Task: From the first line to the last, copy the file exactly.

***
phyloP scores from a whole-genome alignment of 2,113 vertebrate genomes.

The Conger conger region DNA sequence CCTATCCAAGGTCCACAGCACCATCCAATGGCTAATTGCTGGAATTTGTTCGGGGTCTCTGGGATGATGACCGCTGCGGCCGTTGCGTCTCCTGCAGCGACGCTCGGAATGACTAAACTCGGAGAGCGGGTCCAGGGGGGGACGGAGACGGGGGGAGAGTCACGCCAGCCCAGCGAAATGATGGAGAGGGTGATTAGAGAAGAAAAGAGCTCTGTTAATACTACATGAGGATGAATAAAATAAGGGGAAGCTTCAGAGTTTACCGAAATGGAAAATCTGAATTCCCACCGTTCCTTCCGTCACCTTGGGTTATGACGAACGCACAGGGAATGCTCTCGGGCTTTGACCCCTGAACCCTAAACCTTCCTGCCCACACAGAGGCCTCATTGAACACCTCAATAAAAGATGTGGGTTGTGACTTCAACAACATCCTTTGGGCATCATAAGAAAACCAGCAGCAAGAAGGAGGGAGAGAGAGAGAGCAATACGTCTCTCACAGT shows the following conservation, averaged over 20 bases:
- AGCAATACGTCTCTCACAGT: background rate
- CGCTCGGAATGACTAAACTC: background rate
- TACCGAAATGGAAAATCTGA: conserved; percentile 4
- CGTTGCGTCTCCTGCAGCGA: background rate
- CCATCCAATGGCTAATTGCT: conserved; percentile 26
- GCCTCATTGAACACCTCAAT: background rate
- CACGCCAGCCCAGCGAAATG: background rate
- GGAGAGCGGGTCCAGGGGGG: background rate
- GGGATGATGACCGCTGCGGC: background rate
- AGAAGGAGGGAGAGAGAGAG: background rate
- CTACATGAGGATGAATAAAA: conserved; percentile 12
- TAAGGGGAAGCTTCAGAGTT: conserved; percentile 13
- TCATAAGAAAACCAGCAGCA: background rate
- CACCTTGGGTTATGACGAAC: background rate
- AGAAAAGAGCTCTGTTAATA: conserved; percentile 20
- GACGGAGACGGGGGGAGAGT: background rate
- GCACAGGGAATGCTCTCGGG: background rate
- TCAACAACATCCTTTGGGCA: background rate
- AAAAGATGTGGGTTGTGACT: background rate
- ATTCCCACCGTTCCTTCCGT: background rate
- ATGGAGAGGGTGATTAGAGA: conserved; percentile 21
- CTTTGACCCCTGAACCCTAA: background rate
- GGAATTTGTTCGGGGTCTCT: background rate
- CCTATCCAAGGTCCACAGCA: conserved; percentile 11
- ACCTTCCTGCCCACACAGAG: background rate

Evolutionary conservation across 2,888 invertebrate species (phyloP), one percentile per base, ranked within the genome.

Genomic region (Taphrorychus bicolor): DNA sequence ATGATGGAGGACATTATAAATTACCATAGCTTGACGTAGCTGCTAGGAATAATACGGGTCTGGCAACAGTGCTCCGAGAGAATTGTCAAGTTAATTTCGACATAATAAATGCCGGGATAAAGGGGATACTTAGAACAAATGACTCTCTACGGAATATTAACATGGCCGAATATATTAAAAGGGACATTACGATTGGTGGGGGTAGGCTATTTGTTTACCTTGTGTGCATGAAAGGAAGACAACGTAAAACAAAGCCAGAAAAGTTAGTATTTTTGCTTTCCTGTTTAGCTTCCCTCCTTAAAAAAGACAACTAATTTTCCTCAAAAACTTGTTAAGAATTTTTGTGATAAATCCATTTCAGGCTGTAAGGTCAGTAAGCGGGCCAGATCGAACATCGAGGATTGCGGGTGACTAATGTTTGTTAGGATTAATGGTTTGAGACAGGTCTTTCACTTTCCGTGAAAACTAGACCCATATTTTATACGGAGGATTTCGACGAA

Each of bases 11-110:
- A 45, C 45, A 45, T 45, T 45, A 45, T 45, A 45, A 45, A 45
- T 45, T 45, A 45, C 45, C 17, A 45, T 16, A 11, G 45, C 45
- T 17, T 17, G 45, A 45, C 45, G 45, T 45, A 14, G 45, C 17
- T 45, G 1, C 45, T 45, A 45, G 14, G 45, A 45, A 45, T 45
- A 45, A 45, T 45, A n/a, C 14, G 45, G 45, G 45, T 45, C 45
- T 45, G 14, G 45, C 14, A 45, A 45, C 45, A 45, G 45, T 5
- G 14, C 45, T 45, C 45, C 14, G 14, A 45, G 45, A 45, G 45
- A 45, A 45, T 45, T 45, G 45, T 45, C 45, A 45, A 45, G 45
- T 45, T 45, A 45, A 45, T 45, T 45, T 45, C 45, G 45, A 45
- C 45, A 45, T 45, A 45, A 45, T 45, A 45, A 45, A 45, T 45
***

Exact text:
phyloP scores from a whole-genome alignment of 2,113 vertebrate genomes.

The Conger conger region DNA sequence CCTATCCAAGGTCCACAGCACCATCCAATGGCTAATTGCTGGAATTTGTTCGGGGTCTCTGGGATGATGACCGCTGCGGCCGTTGCGTCTCCTGCAGCGACGCTCGGAATGACTAAACTCGGAGAGCGGGTCCAGGGGGGGACGGAGACGGGGGGAGAGTCACGCCAGCCCAGCGAAATGATGGAGAGGGTGATTAGAGAAGAAAAGAGCTCTGTTAATACTACATGAGGATGAATAAAATAAGGGGAAGCTTCAGAGTTTACCGAAATGGAAAATCTGAATTCCCACCGTTCCTTCCGTCACCTTGGGTTATGACGAACGCACAGGGAATGCTCTCGGGCTTTGACCCCTGAACCCTAAACCTTCCTGCCCACACAGAGGCCTCATTGAACACCTCAATAAAAGATGTGGGTTGTGACTTCAACAACATCCTTTGGGCATCATAAGAAAACCAGCAGCAAGAAGGAGGGAGAGAGAGAGAGCAATACGTCTCTCACAGT shows the following conservation, averaged over 20 bases:
- AGCAATACGTCTCTCACAGT: background rate
- CGCTCGGAATGACTAAACTC: background rate
- TACCGAAATGGAAAATCTGA: conserved; percentile 4
- CGTTGCGTCTCCTGCAGCGA: background rate
- CCATCCAATGGCTAATTGCT: conserved; percentile 26
- GCCTCATTGAACACCTCAAT: background rate
- CACGCCAGCCCAGCGAAATG: background rate
- GGAGAGCGGGTCCAGGGGGG: background rate
- GGGATGATGACCGCTGCGGC: background rate
- AGAAGGAGGGAGAGAGAGAG: background rate
- CTACATGAGGATGAATAAAA: conserved; percentile 12
- TAAGGGGAAGCTTCAGAGTT: conserved; percentile 13
- TCATAAGAAAACCAGCAGCA: background rate
- CACCTTGGGTTATGACGAAC: background rate
- AGAAAAGAGCTCTGTTAATA: conserved; percentile 20
- GACGGAGACGGGGGGAGAGT: background rate
- GCACAGGGAATGCTCTCGGG: background rate
- TCAACAACATCCTTTGGGCA: background rate
- AAAAGATGTGGGTTGTGACT: background rate
- ATTCCCACCGTTCCTTCCGT: background rate
- ATGGAGAGGGTGATTAGAGA: conserved; percentile 21
- CTTTGACCCCTGAACCCTAA: background rate
- GGAATTTGTTCGGGGTCTCT: background rate
- CCTATCCAAGGTCCACAGCA: conserved; percentile 11
- ACCTTCCTGCCCACACAGAG: background rate

Evolutionary conservation across 2,888 invertebrate species (phyloP), one percentile per base, ranked within the genome.

Genomic region (Taphrorychus bicolor): DNA sequence ATGATGGAGGACATTATAAATTACCATAGCTTGACGTAGCTGCTAGGAATAATACGGGTCTGGCAACAGTGCTCCGAGAGAATTGTCAAGTTAATTTCGACATAATAAATGCCGGGATAAAGGGGATACTTAGAACAAATGACTCTCTACGGAATATTAACATGGCCGAATATATTAAAAGGGACATTACGATTGGTGGGGGTAGGCTATTTGTTTACCTTGTGTGCATGAAAGGAAGACAACGTAAAACAAAGCCAGAAAAGTTAGTATTTTTGCTTTCCTGTTTAGCTTCCCTCCTTAAAAAAGACAACTAATTTTCCTCAAAAACTTGTTAAGAATTTTTGTGATAAATCCATTTCAGGCTGTAAGGTCAGTAAGCGGGCCAGATCGAACATCGAGGATTGCGGGTGACTAATGTTTGTTAGGATTAATGGTTTGAGACAGGTCTTTCACTTTCCGTGAAAACTAGACCCATATTTTATACGGAGGATTTCGACGAA

Each of bases 11-110:
- A 45, C 45, A 45, T 45, T 45, A 45, T 45, A 45, A 45, A 45
- T 45, T 45, A 45, C 45, C 17, A 45, T 16, A 11, G 45, C 45
- T 17, T 17, G 45, A 45, C 45, G 45, T 45, A 14, G 45, C 17
- T 45, G 1, C 45, T 45, A 45, G 14, G 45, A 45, A 45, T 45
- A 45, A 45, T 45, A n/a, C 14, G 45, G 45, G 45, T 45, C 45
- T 45, G 14, G 45, C 14, A 45, A 45, C 45, A 45, G 45, T 5
- G 14, C 45, T 45, C 45, C 14, G 14, A 45, G 45, A 45, G 45
- A 45, A 45, T 45, T 45, G 45, T 45, C 45, A 45, A 45, G 45
- T 45, T 45, A 45, A 45, T 45, T 45, T 45, C 45, G 45, A 45
- C 45, A 45, T 45, A 45, A 45, T 45, A 45, A 45, A 45, T 45